Are They Connected?
Some studies show a link between tramadol and depression. We’ll explore that link and determine whether there is room for concern.
Tramadol is a prescribed pain reliever that is used to treat chronic pain. It is a pain killer that binds to pain receptors, stopping pain signals.
Tramadol is available only on prescription. It comes as tablets, capsules, and liquid drops that are taken orally. It also comes in the form of an injection. Injections are only done in controlled environments such as hospitals.
Tramadol is an opiate (narcotic) analgesic. It acts in the central nervous system (CNS) to relieve pain. Due to its calming and euphoric effects, it’s possible to develop a mental or physical dependence on tramadol, especially when taken for a long time or in larger doses than prescribed.
In 2014, the FDA listed tramadol as a Schedule IV substance. This means that although it has accepted use in medical care, it also poses a risk for abuse and addiction.
Tramadol has been known to cause some people to feel as though they can not function without it. Consequently, this can lead to mood swings and depressive symptoms. During tramadol withdrawal, it should be expected to feel varying degrees of anxiety and depression.1
Some studies have suggested that tramadol can help with mood improvement.2 Despite these findings, it is vital to keep in mind that tramadol’s medical use is not to treat depression. It should be taken with medical supervision.
Some studies report tramadol’s effectiveness in improving mood when taken in low doses. But it is important to remember that tramadol can lead to physical and mental dependence. As such, it should be taken only as prescribed.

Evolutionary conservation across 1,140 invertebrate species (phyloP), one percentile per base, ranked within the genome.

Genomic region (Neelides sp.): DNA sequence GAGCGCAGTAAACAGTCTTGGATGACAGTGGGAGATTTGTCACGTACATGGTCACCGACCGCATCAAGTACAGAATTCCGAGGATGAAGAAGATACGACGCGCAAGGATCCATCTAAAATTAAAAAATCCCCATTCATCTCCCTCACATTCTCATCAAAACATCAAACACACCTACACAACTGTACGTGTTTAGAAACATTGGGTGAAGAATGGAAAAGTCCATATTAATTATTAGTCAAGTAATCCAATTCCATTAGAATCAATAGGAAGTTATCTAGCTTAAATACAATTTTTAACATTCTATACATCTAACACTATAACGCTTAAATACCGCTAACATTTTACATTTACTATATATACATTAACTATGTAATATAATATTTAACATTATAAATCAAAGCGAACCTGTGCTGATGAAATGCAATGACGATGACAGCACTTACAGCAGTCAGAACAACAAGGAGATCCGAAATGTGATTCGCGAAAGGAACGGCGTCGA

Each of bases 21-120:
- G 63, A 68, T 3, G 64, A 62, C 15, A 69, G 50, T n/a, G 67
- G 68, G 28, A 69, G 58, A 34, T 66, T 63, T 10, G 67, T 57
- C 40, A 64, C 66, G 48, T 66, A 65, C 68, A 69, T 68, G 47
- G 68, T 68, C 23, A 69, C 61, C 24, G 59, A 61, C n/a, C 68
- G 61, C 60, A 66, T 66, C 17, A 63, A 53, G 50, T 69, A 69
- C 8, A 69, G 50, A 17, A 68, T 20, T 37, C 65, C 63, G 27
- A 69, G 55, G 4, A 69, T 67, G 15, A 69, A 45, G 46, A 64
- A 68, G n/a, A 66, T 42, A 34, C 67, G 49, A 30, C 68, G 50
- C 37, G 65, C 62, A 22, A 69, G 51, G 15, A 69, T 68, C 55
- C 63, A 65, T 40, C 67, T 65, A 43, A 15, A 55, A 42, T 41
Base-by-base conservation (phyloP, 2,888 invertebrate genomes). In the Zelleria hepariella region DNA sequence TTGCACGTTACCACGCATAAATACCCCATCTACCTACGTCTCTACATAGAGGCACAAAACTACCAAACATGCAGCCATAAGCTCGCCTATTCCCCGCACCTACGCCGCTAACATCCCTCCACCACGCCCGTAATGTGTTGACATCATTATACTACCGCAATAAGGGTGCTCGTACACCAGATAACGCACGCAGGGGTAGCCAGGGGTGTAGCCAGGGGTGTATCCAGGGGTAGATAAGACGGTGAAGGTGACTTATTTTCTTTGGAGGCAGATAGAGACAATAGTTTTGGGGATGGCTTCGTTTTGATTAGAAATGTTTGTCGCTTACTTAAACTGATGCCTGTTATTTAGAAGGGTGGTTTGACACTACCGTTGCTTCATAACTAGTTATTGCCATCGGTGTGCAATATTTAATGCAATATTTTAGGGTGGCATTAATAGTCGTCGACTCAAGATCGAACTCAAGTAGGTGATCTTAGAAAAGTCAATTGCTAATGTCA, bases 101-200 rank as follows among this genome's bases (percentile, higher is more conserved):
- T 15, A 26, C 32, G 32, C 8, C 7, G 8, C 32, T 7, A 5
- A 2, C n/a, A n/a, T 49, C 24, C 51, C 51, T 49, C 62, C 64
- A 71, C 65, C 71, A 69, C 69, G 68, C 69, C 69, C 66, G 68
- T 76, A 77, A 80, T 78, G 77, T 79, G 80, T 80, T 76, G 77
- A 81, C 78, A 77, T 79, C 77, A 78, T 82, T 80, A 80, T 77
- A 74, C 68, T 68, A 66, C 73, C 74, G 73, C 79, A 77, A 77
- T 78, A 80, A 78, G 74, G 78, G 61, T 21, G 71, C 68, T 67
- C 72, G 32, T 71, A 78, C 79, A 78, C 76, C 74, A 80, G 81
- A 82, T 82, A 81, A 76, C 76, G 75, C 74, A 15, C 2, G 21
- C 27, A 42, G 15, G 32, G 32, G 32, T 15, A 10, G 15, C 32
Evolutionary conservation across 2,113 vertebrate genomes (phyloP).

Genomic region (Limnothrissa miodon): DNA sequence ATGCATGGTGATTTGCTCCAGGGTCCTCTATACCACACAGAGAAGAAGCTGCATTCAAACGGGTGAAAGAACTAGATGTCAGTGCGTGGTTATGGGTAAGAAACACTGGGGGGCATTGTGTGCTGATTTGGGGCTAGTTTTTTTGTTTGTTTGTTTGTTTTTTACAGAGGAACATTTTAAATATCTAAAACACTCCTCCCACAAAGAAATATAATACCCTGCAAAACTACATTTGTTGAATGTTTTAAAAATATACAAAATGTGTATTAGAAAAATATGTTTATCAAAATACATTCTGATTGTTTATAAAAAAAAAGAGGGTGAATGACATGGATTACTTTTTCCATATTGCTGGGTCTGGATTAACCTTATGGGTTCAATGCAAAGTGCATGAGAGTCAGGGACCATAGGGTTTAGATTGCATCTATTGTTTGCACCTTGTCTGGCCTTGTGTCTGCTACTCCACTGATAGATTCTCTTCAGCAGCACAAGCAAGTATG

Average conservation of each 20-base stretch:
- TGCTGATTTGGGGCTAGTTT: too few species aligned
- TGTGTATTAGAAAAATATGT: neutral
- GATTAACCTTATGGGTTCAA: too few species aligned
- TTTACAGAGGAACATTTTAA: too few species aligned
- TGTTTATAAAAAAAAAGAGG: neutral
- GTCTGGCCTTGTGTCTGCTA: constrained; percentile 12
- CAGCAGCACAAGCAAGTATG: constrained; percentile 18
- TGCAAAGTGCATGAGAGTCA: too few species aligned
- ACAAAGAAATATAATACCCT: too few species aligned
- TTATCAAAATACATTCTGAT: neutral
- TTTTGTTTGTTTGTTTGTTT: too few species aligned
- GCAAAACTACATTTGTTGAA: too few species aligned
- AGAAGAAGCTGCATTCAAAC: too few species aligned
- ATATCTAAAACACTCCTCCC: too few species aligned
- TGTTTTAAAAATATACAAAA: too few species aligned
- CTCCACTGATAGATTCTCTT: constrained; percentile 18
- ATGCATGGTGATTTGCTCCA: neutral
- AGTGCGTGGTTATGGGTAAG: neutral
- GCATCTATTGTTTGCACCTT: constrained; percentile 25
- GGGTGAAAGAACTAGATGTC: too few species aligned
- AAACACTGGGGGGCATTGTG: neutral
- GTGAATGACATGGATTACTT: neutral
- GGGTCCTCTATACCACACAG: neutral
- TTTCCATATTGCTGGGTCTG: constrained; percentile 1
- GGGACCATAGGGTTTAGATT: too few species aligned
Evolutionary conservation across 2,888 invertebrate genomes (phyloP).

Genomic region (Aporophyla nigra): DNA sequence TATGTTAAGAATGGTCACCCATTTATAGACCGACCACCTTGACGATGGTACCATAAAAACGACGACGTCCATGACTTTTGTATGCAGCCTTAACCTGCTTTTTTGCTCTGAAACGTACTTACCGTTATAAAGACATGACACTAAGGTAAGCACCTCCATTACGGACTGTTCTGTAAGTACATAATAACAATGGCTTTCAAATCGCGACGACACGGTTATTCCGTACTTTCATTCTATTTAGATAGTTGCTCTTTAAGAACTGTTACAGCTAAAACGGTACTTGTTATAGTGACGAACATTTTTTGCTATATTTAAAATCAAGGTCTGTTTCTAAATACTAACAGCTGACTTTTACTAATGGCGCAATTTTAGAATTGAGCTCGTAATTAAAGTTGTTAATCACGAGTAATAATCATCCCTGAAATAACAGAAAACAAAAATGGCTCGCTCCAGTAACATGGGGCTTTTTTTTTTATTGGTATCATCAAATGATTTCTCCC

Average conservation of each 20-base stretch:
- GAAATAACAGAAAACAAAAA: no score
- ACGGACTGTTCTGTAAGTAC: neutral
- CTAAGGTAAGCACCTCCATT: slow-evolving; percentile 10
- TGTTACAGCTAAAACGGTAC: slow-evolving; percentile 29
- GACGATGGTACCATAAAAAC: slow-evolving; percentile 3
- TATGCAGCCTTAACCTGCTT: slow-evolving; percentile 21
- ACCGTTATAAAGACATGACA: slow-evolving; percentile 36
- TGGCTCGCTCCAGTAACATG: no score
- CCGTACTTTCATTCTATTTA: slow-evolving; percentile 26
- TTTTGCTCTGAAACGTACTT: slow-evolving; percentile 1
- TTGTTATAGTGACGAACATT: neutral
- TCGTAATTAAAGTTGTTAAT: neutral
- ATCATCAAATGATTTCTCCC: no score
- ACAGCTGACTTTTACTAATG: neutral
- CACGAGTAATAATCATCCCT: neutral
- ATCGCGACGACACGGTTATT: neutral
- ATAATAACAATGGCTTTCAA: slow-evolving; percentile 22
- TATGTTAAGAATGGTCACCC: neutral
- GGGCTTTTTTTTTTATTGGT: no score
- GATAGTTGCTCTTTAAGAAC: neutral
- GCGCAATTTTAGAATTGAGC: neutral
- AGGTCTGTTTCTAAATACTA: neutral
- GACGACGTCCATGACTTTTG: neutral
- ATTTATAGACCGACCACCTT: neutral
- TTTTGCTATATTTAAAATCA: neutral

The claim that tramadol should be used for depression is still up for debate. Some medical experts argue that the drug’s primary purpose is pain relief, not helping with depression. If you are living with depression, discuss treatment options with a medical professional.
In 2011, one study showed—for the first time—that physical dependence on tramadol is possible, regardless of whether a person is taking the drug therapeutically or not.3 This can lead to taking more than prescribed, resulting in an addiction. Physical dependence also means that withdrawal symptoms will occur when they suddenly stop taking the drug.
As tramadol acts like an opioid, many of its withdrawal symptoms are similar to other opioid withdrawal symptoms. However, the withdrawal symptoms are less intense than those that occur with heroin or oxycodone withdrawal.
Therapy may be a good option for treating tramadol addiction. One of the most effective types of treatment is Cognitive Behavioural Therapy (CBT). CBT offers a path towards understanding why you feel or act a certain way and how those feelings and actions lead to substance use. You learn how to identify negative feelings and change negative attitudes and actions that lead to drug use. Also, skills to cope with cravings, avoid triggering situations, and reduce the risk of relapse are taught.
Tramadol is one of the few drugs that is prescribed both to humans and dogs. In dogs, it is used as an opioid painkiller drug for treating pain after surgery and managing the pain associated with osteoarthritis.
If your vet prescribed tramadol for your pet, make sure you follow their guidelines and administer the recommended doses.
This information should not replace a visit to a doctor or treatment center. If you are concerned that you or a loved one might be suffering from a tramadol addiction, ask for professional help today.
If you or a loved one needs help, please call us at
(888) 744-9969 and our team at Blueprints For Recovery in Arizona will help.